Live attenuated influenza vaccine provides superior protection from heterologous infection in pigs with maternal antibodies without inducing vaccine associated enhanced respiratory disease


Control of swine influenza A virus (IAV) in the US is hindered since inactivated vaccines do not provide robust cross‐protection against the multiple antigenic variants co‐circulating in the field. Vaccine efficacy can be further limited when administered to young pigs that possess maternally derived immunity. We previously demonstrated a recombinant A/sw/Texas/4199‐2/1998 (TX98) (H3N2) expressing a truncated NS1 protein is attenuated in swine and has potential for use as an intranasal live attenuated influenza virus (LAIV) vaccine. In the present study, we compared 1 dose of intranasal LAIV with 2 intramuscular doses of TX98 whole inactivated virus (WIV) with adjuvant in weanling pigs with and without TX98‐specific maternally‐derived antibodies (MDA). Pigs were subsequently challenged with wild type homologous TX98 H3N2 virus or with an antigenic variant A/sw/Colorado/23619/1999 (CO99) (H3N2). In the absence of MDA, both vaccines protected against homologous TX98 and heterologous CO99 shedding, although the LAIV elicited lower hemagglutination inhibiting (HI) antibody titers in serum. The efficacy of both vaccines was reduced by the presence of MDA; however, WIV vaccination of MDA‐positive pigs led to dramatically enhanced pneumonia following heterologous challenge, a phenomenon known as vaccine‐associated enhanced respiratory disease (VAERD). A single‐dose of LAIV to MDA‐positive pigs still provided partial protection from CO99 and may be a safer vaccine for young pigs in field conditions where dams are routinely vaccinated and diverse IAV strains are in circulation. These results have implications not only to pigs but to other influenza virus host species.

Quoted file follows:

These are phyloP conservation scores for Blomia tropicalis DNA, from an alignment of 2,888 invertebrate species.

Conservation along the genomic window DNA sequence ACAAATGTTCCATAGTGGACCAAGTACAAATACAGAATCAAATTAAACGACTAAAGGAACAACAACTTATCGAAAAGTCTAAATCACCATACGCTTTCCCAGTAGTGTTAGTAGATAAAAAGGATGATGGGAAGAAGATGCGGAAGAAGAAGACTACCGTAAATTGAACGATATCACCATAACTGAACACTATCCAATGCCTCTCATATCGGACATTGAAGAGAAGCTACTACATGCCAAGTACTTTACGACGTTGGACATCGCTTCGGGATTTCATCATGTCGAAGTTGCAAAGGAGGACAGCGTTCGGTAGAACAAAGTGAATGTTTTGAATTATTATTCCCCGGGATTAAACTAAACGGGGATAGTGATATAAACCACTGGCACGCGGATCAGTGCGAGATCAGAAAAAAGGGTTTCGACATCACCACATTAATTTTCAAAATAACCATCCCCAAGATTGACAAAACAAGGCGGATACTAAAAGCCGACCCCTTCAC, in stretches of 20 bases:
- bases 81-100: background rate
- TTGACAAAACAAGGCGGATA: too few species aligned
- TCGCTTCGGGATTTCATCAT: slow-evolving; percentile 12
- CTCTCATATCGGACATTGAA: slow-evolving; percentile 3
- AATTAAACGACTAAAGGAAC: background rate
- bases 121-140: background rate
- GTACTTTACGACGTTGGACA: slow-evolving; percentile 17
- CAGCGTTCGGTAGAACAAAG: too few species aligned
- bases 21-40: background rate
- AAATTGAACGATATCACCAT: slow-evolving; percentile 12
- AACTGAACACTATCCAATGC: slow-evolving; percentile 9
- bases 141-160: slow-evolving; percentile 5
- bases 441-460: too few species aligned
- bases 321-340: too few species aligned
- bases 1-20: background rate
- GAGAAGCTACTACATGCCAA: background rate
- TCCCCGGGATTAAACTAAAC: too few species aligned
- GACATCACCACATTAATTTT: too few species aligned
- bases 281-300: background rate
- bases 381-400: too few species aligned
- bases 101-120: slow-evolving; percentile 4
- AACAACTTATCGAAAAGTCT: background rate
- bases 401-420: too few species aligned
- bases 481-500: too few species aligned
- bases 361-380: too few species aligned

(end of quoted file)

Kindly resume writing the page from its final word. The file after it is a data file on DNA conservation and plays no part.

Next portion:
Swine influenza A virus, Influenza, Vaccine efficacy